Creditors can argue that powers of appointment strengthen Jack's ownership interest to a level that makes trust assets reachable.
How to Protect Trust Assets
Given these arguments, how can a grantor mitigate the risk that unwanted parties will gain access to irrevocable trust assets? Ultimately, protecting those assets is the estate planning attorney's responsibility. But your clients' knowledge of the following provisions may help protect the assets they hope to transfer to heirs.
Powers of appointment. These provisions allow the beneficiary to name new beneficiaries to his or her share of the assets. In general, the greater the powers of appointment, the higher the risk that trust assets will be exposed.
Powers of appointment can potentially expose trust assets to a divorce proceeding or creditors.
The courts differ in how they view this issue, so it is an important factor in trust design.
Beneficiary as trustee. It's not uncommon for a grantor to name the beneficiary as the trustee. By doing so, assets become vulnerable to divorce agreements and debt settlements.
If the trustee has discretion to make distributions to the beneficiary (himself or herself), it could be difficult to argue that this is not outright ownership.
If the intention of the trust is to create a platform for asset management, naming the beneficiary as trustee may make sense.
The grantor should understand that this structure is almost certain to expose trust assets to the same risks as those to the beneficiary's personal property.
Control. In Caruso v. Caruso, the beneficiary's relationship to his trustee (the beneficiary's accountant) was considered.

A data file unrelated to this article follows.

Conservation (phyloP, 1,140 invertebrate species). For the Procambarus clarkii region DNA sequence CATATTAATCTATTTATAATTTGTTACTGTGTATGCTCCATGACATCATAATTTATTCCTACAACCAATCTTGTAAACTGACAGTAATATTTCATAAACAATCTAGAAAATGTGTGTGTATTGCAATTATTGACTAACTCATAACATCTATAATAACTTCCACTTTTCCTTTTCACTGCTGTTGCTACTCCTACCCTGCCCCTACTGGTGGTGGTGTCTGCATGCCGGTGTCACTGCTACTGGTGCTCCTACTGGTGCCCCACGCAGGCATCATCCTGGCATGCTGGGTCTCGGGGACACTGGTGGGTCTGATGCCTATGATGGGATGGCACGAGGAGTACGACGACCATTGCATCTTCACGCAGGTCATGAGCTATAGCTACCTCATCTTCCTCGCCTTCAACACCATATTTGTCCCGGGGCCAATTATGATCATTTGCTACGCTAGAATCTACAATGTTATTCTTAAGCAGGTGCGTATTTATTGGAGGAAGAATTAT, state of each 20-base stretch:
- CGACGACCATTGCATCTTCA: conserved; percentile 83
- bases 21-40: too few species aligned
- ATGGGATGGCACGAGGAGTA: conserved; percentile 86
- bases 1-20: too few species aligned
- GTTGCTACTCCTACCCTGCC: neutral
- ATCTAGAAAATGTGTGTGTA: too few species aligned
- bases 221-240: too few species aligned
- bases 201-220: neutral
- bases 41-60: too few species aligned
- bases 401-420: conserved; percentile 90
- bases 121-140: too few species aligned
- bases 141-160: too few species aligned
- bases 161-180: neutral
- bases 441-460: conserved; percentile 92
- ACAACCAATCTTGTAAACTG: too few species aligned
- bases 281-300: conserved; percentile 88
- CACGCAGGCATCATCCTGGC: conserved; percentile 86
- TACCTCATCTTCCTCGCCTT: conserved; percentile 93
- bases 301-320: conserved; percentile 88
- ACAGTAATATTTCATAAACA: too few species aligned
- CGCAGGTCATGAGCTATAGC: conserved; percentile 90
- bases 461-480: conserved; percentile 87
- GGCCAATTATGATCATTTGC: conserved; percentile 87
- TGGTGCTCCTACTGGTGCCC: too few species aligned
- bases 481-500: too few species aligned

The trustee had full discretionary power to distribute assets to the beneficiary.
The beneficiary—who had no powers under the trust—argued that trust assets should not be considered in his divorce.
The court determined that the accountant was the beneficiary's "yes man" and was too close to exercise independent judgment.
The relationship between the trustee and beneficiary can be a weak point. Often, a family member or friend is chosen. But if this person is too close to the beneficiary or will have trouble acting independently, he or she may not be the best choice.
Mandatory income. There are infinite ways to write a trust, depending on the grantor's goals.
Trusts often include a mandatory provision directing the trustee to pay income and/or principal to the beneficiary.
In some cases, trustees have discretion to distribute income and principal according to the ascertainable standard (health, education, maintenance, and expenses).
Some state courts have considered the mandatory income payment as a marital asset, while others have not. If asset protection is a concern, the grantor should consider whether a mandatory income option is the best choice. Giving the trustee discretionary power to distribute income and principal may be a better option for asset protection.
Understanding the Risks Is the Best Preparation
As a financial advisor, you must be careful not to give legal or tax advice when helping in the development of your clients' estate plans. But by understanding how trusts work—and their risks—you can prepare your clients with appropriate questions for their attorneys. And remember this: just as you're not in a position to give legal advice, most attorneys won't understand your client's entire financial picture. Combining your specific expertise can bring tremendous value, helping your clients meet their estate planning goals and transfer their wealth as intended.
Editor's Note: This post was originally published in May 2015, but we've updated it to bring you more relevant and timely information.
Commonwealth Financial Network® does not provide legal or tax advice. You should consult a legal or tax professional regarding your individual situation.
This material is for educational purposes only and is not intended to provide specific advice.